Thursday, December 13, 2012

Budapest and the AMALyra- Wednesdy December 12, 2012

We arrived in Budapest about 2 1/2 hours late. We had ice in London and it took that long to get the plane de-iced. The pilot said the fans in the engine were also coated with ice - only the second time in his 15 year career that he had seen engine fans coated with ice. We gladly waited! The extra time on the plane was put to good use. Here is Connie. She could have taken a similar photo of me.
Connie asleep waiting to leave Heathrow

We caught a taxi to the ship and passed a sign indicating the temperature was -19 Celsius. That is -2 Fahrenheit. COLD!. The ship is nicely equipped. The rooms are especially nice and seem much larger since the outside wall is really a large window/ French door. There is some snow on the ground.

The safety drill was accompanied by champagneand a welcome from the Captain (one of three on board).
the captain of the a m a lyra
And we didn't have to put on the life preservers. We just watched as two crew members demonstrated how to do it. Since the river is not very deep and we are never far from shore we can hope we will not be put to the test of actually using them! But the large ship in Italy was also close to shore.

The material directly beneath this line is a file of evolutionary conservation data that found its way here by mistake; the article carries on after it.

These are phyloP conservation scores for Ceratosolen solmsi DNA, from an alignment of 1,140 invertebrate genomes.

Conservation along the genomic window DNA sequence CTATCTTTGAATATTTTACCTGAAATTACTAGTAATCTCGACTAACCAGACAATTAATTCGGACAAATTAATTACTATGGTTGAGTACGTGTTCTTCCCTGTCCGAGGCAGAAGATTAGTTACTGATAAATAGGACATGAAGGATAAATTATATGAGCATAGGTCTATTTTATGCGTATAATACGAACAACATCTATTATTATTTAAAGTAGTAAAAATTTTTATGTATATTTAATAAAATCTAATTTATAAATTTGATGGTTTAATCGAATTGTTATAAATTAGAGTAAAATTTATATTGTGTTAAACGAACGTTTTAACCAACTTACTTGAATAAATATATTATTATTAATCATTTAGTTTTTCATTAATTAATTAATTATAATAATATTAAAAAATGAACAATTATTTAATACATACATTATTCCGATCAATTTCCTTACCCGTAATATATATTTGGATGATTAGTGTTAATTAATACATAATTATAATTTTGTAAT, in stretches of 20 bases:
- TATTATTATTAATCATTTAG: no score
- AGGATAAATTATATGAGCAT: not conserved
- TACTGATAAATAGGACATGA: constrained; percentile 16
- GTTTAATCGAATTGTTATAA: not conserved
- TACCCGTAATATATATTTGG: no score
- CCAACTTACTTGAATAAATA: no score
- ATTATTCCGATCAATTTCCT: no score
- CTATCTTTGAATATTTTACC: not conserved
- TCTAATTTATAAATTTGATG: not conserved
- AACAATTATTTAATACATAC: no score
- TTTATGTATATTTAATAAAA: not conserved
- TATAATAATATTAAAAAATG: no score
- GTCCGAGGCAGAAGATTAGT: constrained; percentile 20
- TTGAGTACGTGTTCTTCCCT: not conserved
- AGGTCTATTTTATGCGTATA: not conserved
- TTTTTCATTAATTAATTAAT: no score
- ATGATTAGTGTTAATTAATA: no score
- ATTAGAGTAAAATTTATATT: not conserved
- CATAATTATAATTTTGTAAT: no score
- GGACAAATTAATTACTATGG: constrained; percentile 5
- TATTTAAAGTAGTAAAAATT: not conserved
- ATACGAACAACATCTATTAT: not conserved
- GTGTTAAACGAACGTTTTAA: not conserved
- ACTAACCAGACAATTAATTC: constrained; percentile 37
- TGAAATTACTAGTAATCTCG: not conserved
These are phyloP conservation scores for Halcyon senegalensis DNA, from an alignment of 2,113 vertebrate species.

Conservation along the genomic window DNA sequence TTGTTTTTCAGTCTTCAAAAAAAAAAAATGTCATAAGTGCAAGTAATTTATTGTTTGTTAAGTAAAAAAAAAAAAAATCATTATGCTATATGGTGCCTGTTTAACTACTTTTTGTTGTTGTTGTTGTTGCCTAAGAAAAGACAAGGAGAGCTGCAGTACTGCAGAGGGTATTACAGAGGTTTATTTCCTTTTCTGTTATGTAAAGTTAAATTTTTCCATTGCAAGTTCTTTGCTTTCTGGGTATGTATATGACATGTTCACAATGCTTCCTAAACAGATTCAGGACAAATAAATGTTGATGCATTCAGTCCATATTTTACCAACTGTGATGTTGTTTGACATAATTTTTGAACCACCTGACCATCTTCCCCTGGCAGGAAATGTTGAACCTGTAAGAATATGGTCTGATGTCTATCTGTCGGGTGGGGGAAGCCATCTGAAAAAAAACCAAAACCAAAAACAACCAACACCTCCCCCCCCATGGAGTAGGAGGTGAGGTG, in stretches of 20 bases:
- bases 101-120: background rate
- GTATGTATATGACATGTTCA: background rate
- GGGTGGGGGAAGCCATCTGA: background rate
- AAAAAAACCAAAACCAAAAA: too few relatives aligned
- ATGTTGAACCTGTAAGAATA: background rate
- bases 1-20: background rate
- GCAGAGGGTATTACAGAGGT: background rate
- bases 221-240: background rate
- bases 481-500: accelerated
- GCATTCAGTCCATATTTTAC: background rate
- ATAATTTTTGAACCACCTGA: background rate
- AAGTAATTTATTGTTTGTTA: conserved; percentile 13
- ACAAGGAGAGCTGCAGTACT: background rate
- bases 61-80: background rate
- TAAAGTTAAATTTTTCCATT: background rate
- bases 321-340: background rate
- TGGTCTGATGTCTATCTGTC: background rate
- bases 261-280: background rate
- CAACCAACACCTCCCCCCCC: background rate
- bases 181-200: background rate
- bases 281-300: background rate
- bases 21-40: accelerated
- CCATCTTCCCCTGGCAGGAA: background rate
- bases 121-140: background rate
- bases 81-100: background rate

The ship cruised up and down past Budapestafter dinner (which was very good indeed). Passengers were encouraged to go up to the top deck where one could see the lights better. We do not know how many passengers froze to death doing that since Connie and I both crashed. We were in our 33rd hour since being in a bed. The casualty count will be included in a later post.

For Your Edification (from Wikipedia): "Celsius, also known as centigrade, is a scale and unit of measurement for temperature. It is named after the Swedish astronomer Anders Celsius (1701–1744), who developed a similar temperature scale. The degree Celsius (°C) can refer to a specific temperature on the Celsius scale as well as a unit to indicate a temperature interval, a difference between two temperatures or an uncertainty. The unit was known until 1948 as "centigrade" from the Latin centum translated as 100 and gradus translated as "steps"."

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